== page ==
He also made reference to something called the “farm team” which a) I recently found out is sports terminology and has nothing to do with animals or actual farms and b) is the term for the contestants featured on each season of The Bachelor or The BacheloretteVariety notes that the norm is for the next Bacheloron [a gender neutral term for the star of either program that I took from an article I’ll link to later] to be from the previous season’s “farm team”. With that in mind both fans and critics of the franchise saw the 12th season of The Bachelorette as the perfect opportunity to make that much-needed change. Continue reading

Asian Comic Book Fan Watches Doctor Strange…: An Addendum

Even though I wrote a little over a thousand words last week on my experiences with Doctor Strange [required reading for this blog post] there were a couple of additional criticisms I wanted to level against both that specific film and the industry as a whole. While I covered pretty thoroughly how Asians were poorly represented in Marvel Studio’s latest offering, what I didn’t really touch on was why.

When Diversity Means Painting With All the Colour of the Wind

In the months leading up to the release of Doctor Strange the conversation about the Ancient One’s casting began heating up. With mainstream news outlets picking up on the controversy there were many waiting to hear from the creators themselves, which brings us to the episode of the Double Toasted podcast that guest starred screenwriter C. Robert Cargill.

While his explanations regarding the character have since been championed by those defending the casting decision, even after his rescinding all comments made, and in spite of them being refuted by others, in particular by Shaun of the No, Totally! podcast, what I want to focus on are what he says right after that:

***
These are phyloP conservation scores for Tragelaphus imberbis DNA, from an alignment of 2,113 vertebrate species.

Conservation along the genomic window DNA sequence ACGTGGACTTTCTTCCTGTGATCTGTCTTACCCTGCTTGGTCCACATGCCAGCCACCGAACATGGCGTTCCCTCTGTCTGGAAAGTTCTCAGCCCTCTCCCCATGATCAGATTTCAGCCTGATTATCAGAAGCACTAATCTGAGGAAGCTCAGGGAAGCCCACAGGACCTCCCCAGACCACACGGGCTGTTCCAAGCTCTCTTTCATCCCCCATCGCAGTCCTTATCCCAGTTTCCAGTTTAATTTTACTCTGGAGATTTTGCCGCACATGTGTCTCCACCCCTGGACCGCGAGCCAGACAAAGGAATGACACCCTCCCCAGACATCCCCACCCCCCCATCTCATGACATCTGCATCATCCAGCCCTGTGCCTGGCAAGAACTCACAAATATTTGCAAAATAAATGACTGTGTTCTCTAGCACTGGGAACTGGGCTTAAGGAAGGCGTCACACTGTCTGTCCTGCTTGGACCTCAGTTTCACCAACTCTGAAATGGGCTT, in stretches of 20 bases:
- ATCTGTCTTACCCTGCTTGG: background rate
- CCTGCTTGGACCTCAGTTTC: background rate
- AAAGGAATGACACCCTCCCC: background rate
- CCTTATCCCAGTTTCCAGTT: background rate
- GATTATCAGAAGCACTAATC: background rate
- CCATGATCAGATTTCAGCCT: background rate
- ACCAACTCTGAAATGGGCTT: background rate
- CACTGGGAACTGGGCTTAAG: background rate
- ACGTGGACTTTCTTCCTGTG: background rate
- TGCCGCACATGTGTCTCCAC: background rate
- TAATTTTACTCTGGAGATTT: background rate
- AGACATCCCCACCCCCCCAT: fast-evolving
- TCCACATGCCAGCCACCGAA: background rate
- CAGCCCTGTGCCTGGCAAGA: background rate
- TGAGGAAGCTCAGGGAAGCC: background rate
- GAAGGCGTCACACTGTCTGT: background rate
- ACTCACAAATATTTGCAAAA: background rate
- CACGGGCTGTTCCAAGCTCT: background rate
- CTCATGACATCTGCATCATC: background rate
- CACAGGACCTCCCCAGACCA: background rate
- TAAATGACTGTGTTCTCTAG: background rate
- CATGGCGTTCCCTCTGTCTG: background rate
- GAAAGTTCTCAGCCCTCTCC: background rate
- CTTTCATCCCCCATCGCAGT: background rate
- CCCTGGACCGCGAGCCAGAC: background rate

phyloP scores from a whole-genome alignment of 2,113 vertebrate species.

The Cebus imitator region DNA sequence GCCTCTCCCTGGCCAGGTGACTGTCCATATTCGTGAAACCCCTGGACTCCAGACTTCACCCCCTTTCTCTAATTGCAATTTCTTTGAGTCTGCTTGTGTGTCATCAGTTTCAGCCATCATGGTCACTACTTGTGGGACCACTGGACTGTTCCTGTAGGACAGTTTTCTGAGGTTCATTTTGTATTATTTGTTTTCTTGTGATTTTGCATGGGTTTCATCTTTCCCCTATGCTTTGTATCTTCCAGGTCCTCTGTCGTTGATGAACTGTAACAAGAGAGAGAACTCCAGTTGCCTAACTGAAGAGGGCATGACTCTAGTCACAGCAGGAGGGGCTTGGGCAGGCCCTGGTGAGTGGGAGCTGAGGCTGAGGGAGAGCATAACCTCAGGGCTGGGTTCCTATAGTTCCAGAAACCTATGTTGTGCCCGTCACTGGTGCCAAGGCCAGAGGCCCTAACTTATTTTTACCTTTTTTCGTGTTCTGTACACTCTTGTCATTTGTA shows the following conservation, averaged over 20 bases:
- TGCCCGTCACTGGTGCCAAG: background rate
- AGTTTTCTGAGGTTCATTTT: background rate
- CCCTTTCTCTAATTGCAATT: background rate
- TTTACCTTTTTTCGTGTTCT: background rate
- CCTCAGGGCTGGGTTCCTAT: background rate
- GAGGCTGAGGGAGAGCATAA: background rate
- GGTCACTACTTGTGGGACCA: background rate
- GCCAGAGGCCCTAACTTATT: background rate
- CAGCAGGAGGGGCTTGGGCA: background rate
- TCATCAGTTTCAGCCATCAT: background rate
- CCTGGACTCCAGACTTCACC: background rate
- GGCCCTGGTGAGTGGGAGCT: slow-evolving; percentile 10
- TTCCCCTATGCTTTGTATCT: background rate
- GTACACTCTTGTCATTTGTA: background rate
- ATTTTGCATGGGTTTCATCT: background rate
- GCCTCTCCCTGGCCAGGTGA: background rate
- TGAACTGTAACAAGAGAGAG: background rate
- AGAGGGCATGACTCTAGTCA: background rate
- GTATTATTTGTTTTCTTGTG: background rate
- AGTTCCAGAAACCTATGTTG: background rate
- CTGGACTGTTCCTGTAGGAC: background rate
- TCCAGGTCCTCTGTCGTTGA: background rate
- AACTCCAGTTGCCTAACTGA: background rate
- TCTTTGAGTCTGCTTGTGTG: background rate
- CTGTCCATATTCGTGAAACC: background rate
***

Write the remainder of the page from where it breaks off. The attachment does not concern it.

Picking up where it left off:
Now if you don’t want to actually listen to him, which I find perfectly understandable, I’ve also transcribed the relevant quote [emphasis added]:

“But when you start to see this film you’ll see that what we were able to do with Kamar-Taj, we made one of the most multicultural films most people have seen in years. Like this film is [. . .] I’m not certain that there’s a single major race that isn’t represented with a speaking role in this film. It allowed us to bring in, even as small characters to build upon later, a lot of characters from the Doctor Strange universe who come from all over the world. We were able to play with a lot of things and it gave us a lot to work with.”

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The Magnificent Seven vs. The Historical Negationism of Westerns

Yesterday marked the North American premiere of The Magnificent Seven, a movie that I’ve been looking forward to ever since I saw the trailer some months back. The reason for that is far more simple than you might have guessed: I’m a sucker for Westerns. A large part of that can probably be traced back to my playthrough of Red Dead Redemption back in college-

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-but even before that there had always been something appealing about the clink of spurs, the arid desert heat, and towns that weren’t big enough for two particular individuals. That being said, I did with The Magnificent Seven what I do with everything I’m excited about, which is research it obsessively.

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Eventually my search led me to a thread in /r/movies sharing the new poster for the film, which you can see on the right. Clicking on the image should help you get a better look at the titular cast of characters, and reveal an additional reason for my interest you might have expected me to be more upfront about.

Of the seven men four are people of colour.

Denzel Washington, emphasized by the number that outlines him, is bounty hunter Sam Chisholm and leader of the group. On his far right is Martin Sensmeier, of First Nations descent, playing Comanche warrior Red Harvest. Skipping past Chris Pratt on his left are Byung-hun Lee as assassin Billy Rocks and Manuel Garcia-Rulfo as Vasquez, a Mexican outlaw.

Now if there’s anything enthusiasm likes it’s company, and as I scrolled down through the thread seeing if anyone else shared my excitement for the film I came across this comment:

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Listening, Communication, and Police Brutality